Thursday, 14 February 2013

Action, Acting and Authenticity.

“A record of Action” “Action Days”, “Activists”  Politics, to me, is all about the action. This appeals very much to the part of me that wants to get things done, and improve things for everyone… I like creating new plans, projects and do this almost to a fault – I’ve noticed in the past I have to hold myself back from “something must be done, this is something, therefore it must be done”.  This is why I think thoughtful conservatives deserve a place in British politics, even though I self-define as on the progressive side – sometimes you need people to hold back the reforming zeal of people like me.

But, as discussed in earlier posts, I think to a certain degree we all have to act a little, to get onto the next doorstep. Through canvassing and “action” last week, I received the small thrill as the door opens and someone you've never met before appears. They could be anyone, in whatever mood, made up to the nines, or in a dressing gown – and sometimes both!

At this point, you need to have a little chutzpah plus a little seduction if you will – to hold their attention for a few moments to engage in conversation and get across what you have to say. I believe activists are a great part of politics, connecting the electorate to the politicians as not many other methods do in close proximity. For we Lib Dems are notoriously fond of leaflets – but they are one way communication. The mainstream media can be two-way, especially with comments threads and Twitter**, but suffers the problem of being directed by editors and outside interests who wish to manipulate both public opinion and the outcome of politics within the UK. To really get across our message, we need to act a little to gain attention, but then share who we are, be authentic.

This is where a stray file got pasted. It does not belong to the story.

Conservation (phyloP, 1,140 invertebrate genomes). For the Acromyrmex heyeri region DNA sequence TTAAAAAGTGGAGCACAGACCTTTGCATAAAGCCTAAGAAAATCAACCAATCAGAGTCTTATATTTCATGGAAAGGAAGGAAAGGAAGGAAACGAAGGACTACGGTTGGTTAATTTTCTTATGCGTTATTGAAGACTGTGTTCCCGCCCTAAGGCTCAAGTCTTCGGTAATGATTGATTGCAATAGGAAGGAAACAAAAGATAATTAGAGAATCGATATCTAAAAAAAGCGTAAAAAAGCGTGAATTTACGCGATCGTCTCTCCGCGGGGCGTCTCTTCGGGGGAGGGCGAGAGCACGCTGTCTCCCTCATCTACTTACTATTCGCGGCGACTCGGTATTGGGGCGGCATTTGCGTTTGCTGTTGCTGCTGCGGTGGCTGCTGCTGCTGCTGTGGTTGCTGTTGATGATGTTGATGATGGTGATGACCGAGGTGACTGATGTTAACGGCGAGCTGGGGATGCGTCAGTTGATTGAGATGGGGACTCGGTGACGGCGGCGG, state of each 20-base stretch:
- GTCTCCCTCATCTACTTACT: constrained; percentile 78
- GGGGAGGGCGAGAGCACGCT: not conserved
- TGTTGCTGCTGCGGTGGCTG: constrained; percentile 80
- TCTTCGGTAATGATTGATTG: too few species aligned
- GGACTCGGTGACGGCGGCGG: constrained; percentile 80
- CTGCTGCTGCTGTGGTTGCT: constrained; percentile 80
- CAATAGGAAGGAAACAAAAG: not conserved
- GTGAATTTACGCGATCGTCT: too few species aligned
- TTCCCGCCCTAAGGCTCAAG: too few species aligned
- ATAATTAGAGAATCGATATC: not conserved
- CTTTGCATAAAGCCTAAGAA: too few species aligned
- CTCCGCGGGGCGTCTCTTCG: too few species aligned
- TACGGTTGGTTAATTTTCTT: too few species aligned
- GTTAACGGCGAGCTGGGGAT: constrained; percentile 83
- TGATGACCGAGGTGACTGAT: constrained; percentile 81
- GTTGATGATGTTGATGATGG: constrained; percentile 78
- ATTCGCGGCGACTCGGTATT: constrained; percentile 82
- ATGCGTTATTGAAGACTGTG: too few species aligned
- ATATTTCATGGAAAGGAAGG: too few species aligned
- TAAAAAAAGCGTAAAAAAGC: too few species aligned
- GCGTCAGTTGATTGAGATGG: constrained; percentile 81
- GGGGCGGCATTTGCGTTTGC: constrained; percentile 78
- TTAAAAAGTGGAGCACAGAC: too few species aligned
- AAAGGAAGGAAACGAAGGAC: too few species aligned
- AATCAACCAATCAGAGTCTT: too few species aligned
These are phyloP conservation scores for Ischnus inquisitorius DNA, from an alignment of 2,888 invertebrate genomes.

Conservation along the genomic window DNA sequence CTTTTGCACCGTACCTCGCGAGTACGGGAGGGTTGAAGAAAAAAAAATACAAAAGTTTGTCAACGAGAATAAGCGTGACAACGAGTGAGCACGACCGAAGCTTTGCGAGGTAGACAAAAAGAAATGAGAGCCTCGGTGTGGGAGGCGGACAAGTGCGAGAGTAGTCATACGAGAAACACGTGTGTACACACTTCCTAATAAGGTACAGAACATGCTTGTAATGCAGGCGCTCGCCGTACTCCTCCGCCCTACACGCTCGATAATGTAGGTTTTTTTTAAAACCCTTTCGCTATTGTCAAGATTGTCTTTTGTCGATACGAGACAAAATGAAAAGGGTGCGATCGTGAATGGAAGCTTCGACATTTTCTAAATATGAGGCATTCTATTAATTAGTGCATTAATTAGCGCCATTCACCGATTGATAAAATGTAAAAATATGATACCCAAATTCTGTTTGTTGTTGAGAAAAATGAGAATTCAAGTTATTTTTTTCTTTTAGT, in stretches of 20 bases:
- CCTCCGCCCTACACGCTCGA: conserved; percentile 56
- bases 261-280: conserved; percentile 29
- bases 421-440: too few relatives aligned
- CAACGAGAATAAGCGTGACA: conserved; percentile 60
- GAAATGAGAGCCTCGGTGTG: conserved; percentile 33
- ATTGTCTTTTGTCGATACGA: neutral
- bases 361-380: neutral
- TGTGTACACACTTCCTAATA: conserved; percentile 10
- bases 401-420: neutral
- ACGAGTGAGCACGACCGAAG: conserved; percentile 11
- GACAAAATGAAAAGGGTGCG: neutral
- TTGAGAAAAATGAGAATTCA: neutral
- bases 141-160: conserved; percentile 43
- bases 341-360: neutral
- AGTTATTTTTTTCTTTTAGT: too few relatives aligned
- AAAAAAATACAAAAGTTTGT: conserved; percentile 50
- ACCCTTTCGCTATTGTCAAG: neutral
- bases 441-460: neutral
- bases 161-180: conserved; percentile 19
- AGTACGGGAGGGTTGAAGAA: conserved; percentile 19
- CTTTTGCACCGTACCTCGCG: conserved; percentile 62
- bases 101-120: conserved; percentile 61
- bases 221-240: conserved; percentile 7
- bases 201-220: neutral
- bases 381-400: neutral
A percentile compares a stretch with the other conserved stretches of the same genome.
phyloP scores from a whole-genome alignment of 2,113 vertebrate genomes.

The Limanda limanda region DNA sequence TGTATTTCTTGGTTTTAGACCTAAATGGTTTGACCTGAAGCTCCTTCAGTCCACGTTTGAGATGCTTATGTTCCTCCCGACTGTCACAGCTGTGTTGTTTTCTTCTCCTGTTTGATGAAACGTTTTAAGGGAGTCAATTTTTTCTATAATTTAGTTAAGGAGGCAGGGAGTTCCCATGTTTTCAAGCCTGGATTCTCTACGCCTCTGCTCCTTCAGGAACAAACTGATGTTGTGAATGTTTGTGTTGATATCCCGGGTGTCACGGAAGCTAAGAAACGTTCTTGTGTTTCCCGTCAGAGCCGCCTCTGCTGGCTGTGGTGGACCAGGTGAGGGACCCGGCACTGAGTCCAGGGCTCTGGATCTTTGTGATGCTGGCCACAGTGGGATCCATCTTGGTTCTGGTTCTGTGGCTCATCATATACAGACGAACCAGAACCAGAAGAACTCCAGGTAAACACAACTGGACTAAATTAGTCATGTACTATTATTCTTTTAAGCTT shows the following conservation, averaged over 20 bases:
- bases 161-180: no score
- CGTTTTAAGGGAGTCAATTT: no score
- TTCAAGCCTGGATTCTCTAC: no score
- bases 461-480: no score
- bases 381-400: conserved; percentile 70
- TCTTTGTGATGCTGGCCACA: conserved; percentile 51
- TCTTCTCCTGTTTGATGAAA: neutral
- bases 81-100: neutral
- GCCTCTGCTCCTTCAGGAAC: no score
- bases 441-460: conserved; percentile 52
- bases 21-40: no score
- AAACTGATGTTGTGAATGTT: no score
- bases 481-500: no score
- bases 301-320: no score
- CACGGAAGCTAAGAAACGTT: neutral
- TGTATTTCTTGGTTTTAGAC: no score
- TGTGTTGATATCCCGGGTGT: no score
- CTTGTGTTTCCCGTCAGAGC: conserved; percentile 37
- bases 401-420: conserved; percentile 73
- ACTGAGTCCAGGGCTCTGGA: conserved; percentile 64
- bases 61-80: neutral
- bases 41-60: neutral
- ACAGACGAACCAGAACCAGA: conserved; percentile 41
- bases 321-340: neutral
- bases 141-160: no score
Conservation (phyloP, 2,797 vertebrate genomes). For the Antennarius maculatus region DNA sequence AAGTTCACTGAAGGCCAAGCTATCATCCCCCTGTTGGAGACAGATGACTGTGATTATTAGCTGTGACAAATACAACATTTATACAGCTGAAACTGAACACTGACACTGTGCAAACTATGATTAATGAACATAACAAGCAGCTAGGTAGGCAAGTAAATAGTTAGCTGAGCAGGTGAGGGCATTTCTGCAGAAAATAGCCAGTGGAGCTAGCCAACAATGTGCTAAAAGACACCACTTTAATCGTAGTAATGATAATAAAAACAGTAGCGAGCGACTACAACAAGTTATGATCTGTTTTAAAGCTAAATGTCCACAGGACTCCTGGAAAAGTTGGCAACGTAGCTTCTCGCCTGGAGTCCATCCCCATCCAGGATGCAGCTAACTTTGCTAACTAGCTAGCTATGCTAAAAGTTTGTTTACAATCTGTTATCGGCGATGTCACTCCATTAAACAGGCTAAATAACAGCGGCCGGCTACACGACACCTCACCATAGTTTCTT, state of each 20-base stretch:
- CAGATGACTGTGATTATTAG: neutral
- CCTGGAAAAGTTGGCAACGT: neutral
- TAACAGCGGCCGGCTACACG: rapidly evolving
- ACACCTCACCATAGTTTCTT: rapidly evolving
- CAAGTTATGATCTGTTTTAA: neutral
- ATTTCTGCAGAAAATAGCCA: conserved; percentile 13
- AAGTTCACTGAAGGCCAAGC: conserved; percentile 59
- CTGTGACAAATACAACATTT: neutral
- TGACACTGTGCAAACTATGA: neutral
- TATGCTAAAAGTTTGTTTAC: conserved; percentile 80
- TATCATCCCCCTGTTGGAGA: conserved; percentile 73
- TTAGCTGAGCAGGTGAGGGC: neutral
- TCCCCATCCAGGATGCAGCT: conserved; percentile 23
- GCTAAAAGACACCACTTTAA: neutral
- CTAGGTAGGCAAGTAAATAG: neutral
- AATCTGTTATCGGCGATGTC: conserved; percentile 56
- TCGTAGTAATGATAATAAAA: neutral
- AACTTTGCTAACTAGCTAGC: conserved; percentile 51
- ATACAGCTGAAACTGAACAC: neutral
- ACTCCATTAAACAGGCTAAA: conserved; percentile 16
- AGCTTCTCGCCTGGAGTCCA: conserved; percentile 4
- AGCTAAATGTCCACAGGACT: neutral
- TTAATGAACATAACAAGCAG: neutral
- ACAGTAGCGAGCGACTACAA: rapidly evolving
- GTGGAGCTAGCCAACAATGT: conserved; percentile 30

So, back to me on the doorstep. In my example, it would be useless to open with my exact feelings - “Hi! I was a bit nervous about you opening the door!” because it wouldn't be appropriate and the other person would be weirded out by this approach. So one acts a little. This makes me think of all the actors who've done well in politics: Ronald Reagan, Glenda Jackson, the Redgrave family, Tony Blair. However, at some point you should get real. Others do as well apparently, I’m very intrigued this week by Douglas Carswell and what he has to say about the vapidness of modern politics. I guess I know what he means.

Tony Blair, consummate actor, was very good at being sincere. But was he authentic? It’s a subtle difference*. Sincerity is about saying what you feel – authenticity is being who you are.  I’m trying to be authentic, I’m trying to be as integrated a person as I can, acting from values through communication to, you've got it, action. I'm also looking for truth.

So, with my Tony Blair example, I believe he was sincere about his reasons for going to war in Iraq - but as the dodgy dossier proved, he wasn't looking for truth. 

I think about what I’m about to do, and relate it back to what I believe in : liberalism, progressive politics, improving things, and why I think the Lib Dems are the best party to do it. Then, if what I'm about to do is in line with those values, I do it.  If I didn't, or I didn't do things in line with my values, I wouldn't be authentic.

So, next Action Day, or when I refer to myself as an activist, I think it might help to at least check how authentic I’m being. I hope you do too.

*For further reading on this, I recommend  Affluenza by Oliver James
**I'm giving up Twitter for Lent. This is proving difficult so far. 

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